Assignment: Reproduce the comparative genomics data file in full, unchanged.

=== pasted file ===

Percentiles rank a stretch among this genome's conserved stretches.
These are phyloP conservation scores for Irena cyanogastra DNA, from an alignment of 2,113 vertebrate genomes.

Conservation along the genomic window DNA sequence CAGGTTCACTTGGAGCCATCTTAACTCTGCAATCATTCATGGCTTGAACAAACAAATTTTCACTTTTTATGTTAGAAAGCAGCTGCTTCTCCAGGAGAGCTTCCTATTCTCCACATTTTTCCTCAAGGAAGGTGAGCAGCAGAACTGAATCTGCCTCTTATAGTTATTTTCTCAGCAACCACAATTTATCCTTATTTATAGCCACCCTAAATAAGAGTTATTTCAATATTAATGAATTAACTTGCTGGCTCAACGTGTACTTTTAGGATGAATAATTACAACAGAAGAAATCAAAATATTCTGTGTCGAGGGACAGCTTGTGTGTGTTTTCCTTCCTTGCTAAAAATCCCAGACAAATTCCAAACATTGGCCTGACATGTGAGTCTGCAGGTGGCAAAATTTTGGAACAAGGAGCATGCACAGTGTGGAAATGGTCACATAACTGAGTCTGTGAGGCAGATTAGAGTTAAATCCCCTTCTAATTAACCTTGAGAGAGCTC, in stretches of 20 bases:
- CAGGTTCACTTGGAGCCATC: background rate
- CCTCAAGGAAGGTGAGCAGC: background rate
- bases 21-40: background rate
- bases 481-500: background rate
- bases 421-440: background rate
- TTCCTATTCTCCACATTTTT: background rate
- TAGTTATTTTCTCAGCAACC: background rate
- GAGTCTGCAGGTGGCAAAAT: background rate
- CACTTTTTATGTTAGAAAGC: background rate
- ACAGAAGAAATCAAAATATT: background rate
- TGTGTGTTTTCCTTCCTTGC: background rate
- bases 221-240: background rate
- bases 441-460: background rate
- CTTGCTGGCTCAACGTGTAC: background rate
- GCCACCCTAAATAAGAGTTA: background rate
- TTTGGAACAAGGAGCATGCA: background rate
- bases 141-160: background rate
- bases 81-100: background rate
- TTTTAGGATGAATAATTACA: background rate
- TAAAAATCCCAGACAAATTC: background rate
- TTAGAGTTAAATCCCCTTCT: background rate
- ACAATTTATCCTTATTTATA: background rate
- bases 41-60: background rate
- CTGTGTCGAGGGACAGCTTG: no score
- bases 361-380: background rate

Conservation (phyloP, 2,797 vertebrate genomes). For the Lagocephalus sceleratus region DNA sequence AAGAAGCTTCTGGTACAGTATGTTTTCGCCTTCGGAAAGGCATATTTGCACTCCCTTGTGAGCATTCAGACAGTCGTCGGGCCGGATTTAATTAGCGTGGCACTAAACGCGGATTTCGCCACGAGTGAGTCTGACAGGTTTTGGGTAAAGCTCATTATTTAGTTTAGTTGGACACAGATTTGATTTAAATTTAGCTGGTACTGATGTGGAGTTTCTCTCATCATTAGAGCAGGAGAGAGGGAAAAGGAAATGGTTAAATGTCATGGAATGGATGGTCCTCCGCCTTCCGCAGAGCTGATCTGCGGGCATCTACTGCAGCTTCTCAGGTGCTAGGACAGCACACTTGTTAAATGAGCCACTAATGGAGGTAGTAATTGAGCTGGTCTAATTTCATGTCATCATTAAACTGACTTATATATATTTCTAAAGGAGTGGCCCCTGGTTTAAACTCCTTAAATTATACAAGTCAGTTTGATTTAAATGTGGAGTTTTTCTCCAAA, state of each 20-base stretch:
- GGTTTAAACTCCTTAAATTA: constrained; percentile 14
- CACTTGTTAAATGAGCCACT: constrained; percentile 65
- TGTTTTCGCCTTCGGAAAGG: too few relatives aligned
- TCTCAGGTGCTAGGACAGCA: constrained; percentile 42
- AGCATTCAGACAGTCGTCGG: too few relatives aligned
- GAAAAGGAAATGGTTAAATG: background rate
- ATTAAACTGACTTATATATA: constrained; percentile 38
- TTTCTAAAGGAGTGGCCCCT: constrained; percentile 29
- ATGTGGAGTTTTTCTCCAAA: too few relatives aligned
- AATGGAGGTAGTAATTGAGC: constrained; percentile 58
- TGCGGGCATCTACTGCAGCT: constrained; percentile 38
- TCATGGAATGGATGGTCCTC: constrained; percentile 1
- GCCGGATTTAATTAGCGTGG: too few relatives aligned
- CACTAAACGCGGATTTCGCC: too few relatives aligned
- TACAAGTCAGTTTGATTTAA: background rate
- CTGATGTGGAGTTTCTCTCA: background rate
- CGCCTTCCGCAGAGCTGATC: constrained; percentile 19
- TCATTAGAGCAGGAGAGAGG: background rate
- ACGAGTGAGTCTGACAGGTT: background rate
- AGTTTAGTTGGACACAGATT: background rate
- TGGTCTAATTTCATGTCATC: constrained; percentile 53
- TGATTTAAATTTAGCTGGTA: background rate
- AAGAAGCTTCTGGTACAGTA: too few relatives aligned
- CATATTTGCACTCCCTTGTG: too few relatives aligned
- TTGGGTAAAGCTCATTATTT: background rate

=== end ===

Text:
Percentiles rank a stretch among this genome's conserved stretches.
These are phyloP conservation scores for Irena cyanogastra DNA, from an alignment of 2,113 vertebrate genomes.

Conservation along the genomic window DNA sequence CAGGTTCACTTGGAGCCATCTTAACTCTGCAATCATTCATGGCTTGAACAAACAAATTTTCACTTTTTATGTTAGAAAGCAGCTGCTTCTCCAGGAGAGCTTCCTATTCTCCACATTTTTCCTCAAGGAAGGTGAGCAGCAGAACTGAATCTGCCTCTTATAGTTATTTTCTCAGCAACCACAATTTATCCTTATTTATAGCCACCCTAAATAAGAGTTATTTCAATATTAATGAATTAACTTGCTGGCTCAACGTGTACTTTTAGGATGAATAATTACAACAGAAGAAATCAAAATATTCTGTGTCGAGGGACAGCTTGTGTGTGTTTTCCTTCCTTGCTAAAAATCCCAGACAAATTCCAAACATTGGCCTGACATGTGAGTCTGCAGGTGGCAAAATTTTGGAACAAGGAGCATGCACAGTGTGGAAATGGTCACATAACTGAGTCTGTGAGGCAGATTAGAGTTAAATCCCCTTCTAATTAACCTTGAGAGAGCTC, in stretches of 20 bases:
- CAGGTTCACTTGGAGCCATC: background rate
- CCTCAAGGAAGGTGAGCAGC: background rate
- bases 21-40: background rate
- bases 481-500: background rate
- bases 421-440: background rate
- TTCCTATTCTCCACATTTTT: background rate
- TAGTTATTTTCTCAGCAACC: background rate
- GAGTCTGCAGGTGGCAAAAT: background rate
- CACTTTTTATGTTAGAAAGC: background rate
- ACAGAAGAAATCAAAATATT: background rate
- TGTGTGTTTTCCTTCCTTGC: background rate
- bases 221-240: background rate
- bases 441-460: background rate
- CTTGCTGGCTCAACGTGTAC: background rate
- GCCACCCTAAATAAGAGTTA: background rate
- TTTGGAACAAGGAGCATGCA: background rate
- bases 141-160: background rate
- bases 81-100: background rate
- TTTTAGGATGAATAATTACA: background rate
- TAAAAATCCCAGACAAATTC: background rate
- TTAGAGTTAAATCCCCTTCT: background rate
- ACAATTTATCCTTATTTATA: background rate
- bases 41-60: background rate
- CTGTGTCGAGGGACAGCTTG: no score
- bases 361-380: background rate

Conservation (phyloP, 2,797 vertebrate genomes). For the Lagocephalus sceleratus region DNA sequence AAGAAGCTTCTGGTACAGTATGTTTTCGCCTTCGGAAAGGCATATTTGCACTCCCTTGTGAGCATTCAGACAGTCGTCGGGCCGGATTTAATTAGCGTGGCACTAAACGCGGATTTCGCCACGAGTGAGTCTGACAGGTTTTGGGTAAAGCTCATTATTTAGTTTAGTTGGACACAGATTTGATTTAAATTTAGCTGGTACTGATGTGGAGTTTCTCTCATCATTAGAGCAGGAGAGAGGGAAAAGGAAATGGTTAAATGTCATGGAATGGATGGTCCTCCGCCTTCCGCAGAGCTGATCTGCGGGCATCTACTGCAGCTTCTCAGGTGCTAGGACAGCACACTTGTTAAATGAGCCACTAATGGAGGTAGTAATTGAGCTGGTCTAATTTCATGTCATCATTAAACTGACTTATATATATTTCTAAAGGAGTGGCCCCTGGTTTAAACTCCTTAAATTATACAAGTCAGTTTGATTTAAATGTGGAGTTTTTCTCCAAA, state of each 20-base stretch:
- GGTTTAAACTCCTTAAATTA: constrained; percentile 14
- CACTTGTTAAATGAGCCACT: constrained; percentile 65
- TGTTTTCGCCTTCGGAAAGG: too few relatives aligned
- TCTCAGGTGCTAGGACAGCA: constrained; percentile 42
- AGCATTCAGACAGTCGTCGG: too few relatives aligned
- GAAAAGGAAATGGTTAAATG: background rate
- ATTAAACTGACTTATATATA: constrained; percentile 38
- TTTCTAAAGGAGTGGCCCCT: constrained; percentile 29
- ATGTGGAGTTTTTCTCCAAA: too few relatives aligned
- AATGGAGGTAGTAATTGAGC: constrained; percentile 58
- TGCGGGCATCTACTGCAGCT: constrained; percentile 38
- TCATGGAATGGATGGTCCTC: constrained; percentile 1
- GCCGGATTTAATTAGCGTGG: too few relatives aligned
- CACTAAACGCGGATTTCGCC: too few relatives aligned
- TACAAGTCAGTTTGATTTAA: background rate
- CTGATGTGGAGTTTCTCTCA: background rate
- CGCCTTCCGCAGAGCTGATC: constrained; percentile 19
- TCATTAGAGCAGGAGAGAGG: background rate
- ACGAGTGAGTCTGACAGGTT: background rate
- AGTTTAGTTGGACACAGATT: background rate
- TGGTCTAATTTCATGTCATC: constrained; percentile 53
- TGATTTAAATTTAGCTGGTA: background rate
- AAGAAGCTTCTGGTACAGTA: too few relatives aligned
- CATATTTGCACTCCCTTGTG: too few relatives aligned
- TTGGGTAAAGCTCATTATTT: background rate